The best used golf clubs you should buy right now
There have never been more used golf clubs on the market than there are today. An over-supply of new equipment, increasing retail prices, attractive trade-in offers and easy market access through the internet mean there are thousands of used golf clubs out there for sale. Like used cars, some of it is dross. But a lot of it is very good – and the used golf clubs we’ve found for this guide are an absolute steal.
We’ve hand-picked the golf clubs that did particularly well in Today’s Golfer tests over the years to come up with this shortlist of brilliant used golf club buys.
There are some sensational deals to be found, potentially saving you hundreds of pounds while filling your bag with fantastic golf clubs.
The Ping G driver's “dragonfly crown” design removed inefficient weight from high in the head and repositioned it lower to deepen the CG. An aerodynamic shape improved speed, while the counter-balanced shaft meant you swung at the same speed, but the clubhead travelled faster. The Ping G is a long and forgiving driver, even by today's standards.
The M2 driver was a roaring success and turned things around at TaylorMade. It went down a storm on tour, too; Rory McIlroy, Justin Rose, Sergio Garcia and Tiger Woods all swore by it. It may be a few years old now, but the performance is still more than competitive.
The ST190 G was the best driver we’d seen from Mizuno in years. It’s fast and long and if you keep the weights close to the face it’s really workable, thanks to the lower MOI. In the right hands (a reasonably consistent fast, hard hitter) it is a beast if you’re chasing low spin.
Callaway took the tech that made the Epic driver so good – namely speed-boosting Jailbreak bars behind the face and variable face thickness – and supercharged them in the Rogue. For the average club golfer the Rogue was a leap forward in terms of forgiveness over Epic, too.
The Cobra King F9 was among our top four best drivers of 2019. It controls spin well and offers good forgiveness thanks to its movable weight tech. It looks great at address and sounds fantastic.
The TaylorMade M6 featured an aerodynamic carbon sole design with “Inertia Generator” and speed injected Twist Face to combine maximum speed and forgiveness. We tested the M6 on numerous occasions and every time it was among the top two or three models right across the board.
Louis Oosthuizen won the 2010 Open at St Andrews with Ping S56 irons in the bag. The club earned a TG Gold Award thanks to their distance control, with the gap between the longest and shortest shots for all three testers among the lowest recorded during the entire test.
If how your irons look is important to you, but your game demands a good degree of forgiveness, you simply have to have a look at the Callaway Apex CF16. They are a truly beautiful set and prove game-improving tech doesn’t have to mean your irons look like shovels.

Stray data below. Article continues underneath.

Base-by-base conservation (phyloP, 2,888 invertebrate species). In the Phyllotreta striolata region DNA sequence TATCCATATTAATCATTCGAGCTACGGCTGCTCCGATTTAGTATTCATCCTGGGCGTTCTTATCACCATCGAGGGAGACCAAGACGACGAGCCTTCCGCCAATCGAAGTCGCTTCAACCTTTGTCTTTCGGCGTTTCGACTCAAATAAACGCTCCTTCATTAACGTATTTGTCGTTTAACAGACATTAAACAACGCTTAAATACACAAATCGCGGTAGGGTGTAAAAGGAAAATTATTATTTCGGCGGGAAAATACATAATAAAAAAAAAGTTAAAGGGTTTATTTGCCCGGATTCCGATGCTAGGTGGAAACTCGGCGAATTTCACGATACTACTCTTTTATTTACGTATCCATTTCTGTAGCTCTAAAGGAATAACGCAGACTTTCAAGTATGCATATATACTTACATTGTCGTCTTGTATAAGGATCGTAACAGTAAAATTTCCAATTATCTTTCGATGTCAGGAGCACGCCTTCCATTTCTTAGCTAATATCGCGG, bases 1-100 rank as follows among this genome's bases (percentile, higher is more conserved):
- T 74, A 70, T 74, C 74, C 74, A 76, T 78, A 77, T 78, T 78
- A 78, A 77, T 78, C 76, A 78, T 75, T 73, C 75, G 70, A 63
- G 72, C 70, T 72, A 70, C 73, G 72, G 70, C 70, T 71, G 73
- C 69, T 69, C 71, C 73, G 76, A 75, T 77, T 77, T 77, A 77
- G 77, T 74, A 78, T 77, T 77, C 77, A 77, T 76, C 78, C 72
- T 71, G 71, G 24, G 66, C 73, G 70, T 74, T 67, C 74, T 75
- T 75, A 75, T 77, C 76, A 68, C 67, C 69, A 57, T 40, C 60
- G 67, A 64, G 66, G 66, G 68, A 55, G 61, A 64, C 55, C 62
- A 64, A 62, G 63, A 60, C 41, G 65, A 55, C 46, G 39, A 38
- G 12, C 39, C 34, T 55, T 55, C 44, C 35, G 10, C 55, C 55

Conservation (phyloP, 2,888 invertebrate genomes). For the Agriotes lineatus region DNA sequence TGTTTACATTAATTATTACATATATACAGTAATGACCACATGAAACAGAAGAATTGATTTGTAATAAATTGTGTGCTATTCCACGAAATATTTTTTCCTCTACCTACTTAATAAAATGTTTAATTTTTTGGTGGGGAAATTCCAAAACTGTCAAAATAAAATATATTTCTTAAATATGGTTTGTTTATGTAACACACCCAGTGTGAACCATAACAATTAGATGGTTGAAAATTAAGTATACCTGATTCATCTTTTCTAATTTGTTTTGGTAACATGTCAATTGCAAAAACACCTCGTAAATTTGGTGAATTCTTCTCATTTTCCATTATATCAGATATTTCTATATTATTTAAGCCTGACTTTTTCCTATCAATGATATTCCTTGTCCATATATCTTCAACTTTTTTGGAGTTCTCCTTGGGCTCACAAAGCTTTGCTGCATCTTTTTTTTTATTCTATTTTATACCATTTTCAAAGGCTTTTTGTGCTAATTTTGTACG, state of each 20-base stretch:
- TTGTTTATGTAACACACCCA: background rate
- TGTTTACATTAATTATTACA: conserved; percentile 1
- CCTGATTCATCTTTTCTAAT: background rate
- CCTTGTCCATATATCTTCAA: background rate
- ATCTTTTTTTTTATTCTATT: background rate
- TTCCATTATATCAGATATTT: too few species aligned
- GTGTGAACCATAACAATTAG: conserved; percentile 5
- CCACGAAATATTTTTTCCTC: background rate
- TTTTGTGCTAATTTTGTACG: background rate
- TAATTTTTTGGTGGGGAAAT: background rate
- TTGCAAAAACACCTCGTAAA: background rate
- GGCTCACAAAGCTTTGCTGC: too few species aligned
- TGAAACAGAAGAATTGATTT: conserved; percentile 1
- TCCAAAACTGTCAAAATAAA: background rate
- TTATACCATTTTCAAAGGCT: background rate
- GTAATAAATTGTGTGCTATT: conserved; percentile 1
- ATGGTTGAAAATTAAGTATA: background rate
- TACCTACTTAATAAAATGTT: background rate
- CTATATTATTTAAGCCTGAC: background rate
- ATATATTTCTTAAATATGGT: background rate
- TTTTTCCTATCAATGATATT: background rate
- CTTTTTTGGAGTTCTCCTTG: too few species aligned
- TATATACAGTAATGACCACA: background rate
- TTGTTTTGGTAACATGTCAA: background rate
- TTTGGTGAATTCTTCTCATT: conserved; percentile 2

The Ping G400s went on a serious diet from previous models. Mass was removed from inside the top edge and relocated lower to have more effect on forgiveness. A thinner top edge also lent itself to flexing at impact, which is part of the reason G400 delivered on Ping’s “higher and further” promise.
Grain-flow forged HD (high density) from a single billet of 1025E pure select mild carbon steel in Hiroshima, Japan, the JPX919 Tour offered the softest, purest Mizuno feel. They had that compact, clean look over the ball, yet still offered surprising stability and forgiveness.
When you first picked up a Titleist SM5 wedge, your hands felt directly connected to the clubface. That was an instant confidence booster, enhanced by the neat, compact look, a responsive feel and good flight consistency. Grind choices offered great customising options.
Phil Mickelson worked closely with Callaway to craft these wedges by utilising his desired specifications. A distinctive feature was the high toe, which moved the weight higher in the club, making delicate shots from greenside rough easier to execute.
The RTX 4 is Cleveland’s most tour-authentic wedge yet, with less offset and a deliberately tour-driven shape. It has a fourth-gen Rotex face to maximise spin, a more centred CG location (thanks to Feel Balancing Technology) and a tour-endorsed shaft and grip.
The Odyssey Tank #7 is a face-balanced head with an MOI 34% higher than a normal putter – you can feel that as you swing it. The extra weight felt reassuring, and from short range the counterbalancing almost took over your stroke, making the Tank excellent at this distance.
Soto offered a blade-style putter with a classic and clean design. Using short and rounded contours to provide a smooth appearance at address, Soto included a single sightline on the back cavity to aid in alignment.
This putter was incredibly popular on Tour in 2017 – and helped Sergio Garcia win the Masters. It paired a light aluminium body with a heavier 304 stainless steel frame to create a very high MOI and forgiving design.
This 100%-milled putter was crafted and engineered to provide tour-calibre touch and performance through proven innovations like precision-milled True Roll Technology (TR), plus a new custom-weighting system.
[The demand for golf equipment since the sport re-opened has been unprecedented. If the club you are interested in has sold out, keep checking the Golfbidder website as hundreds of new items are added daily.]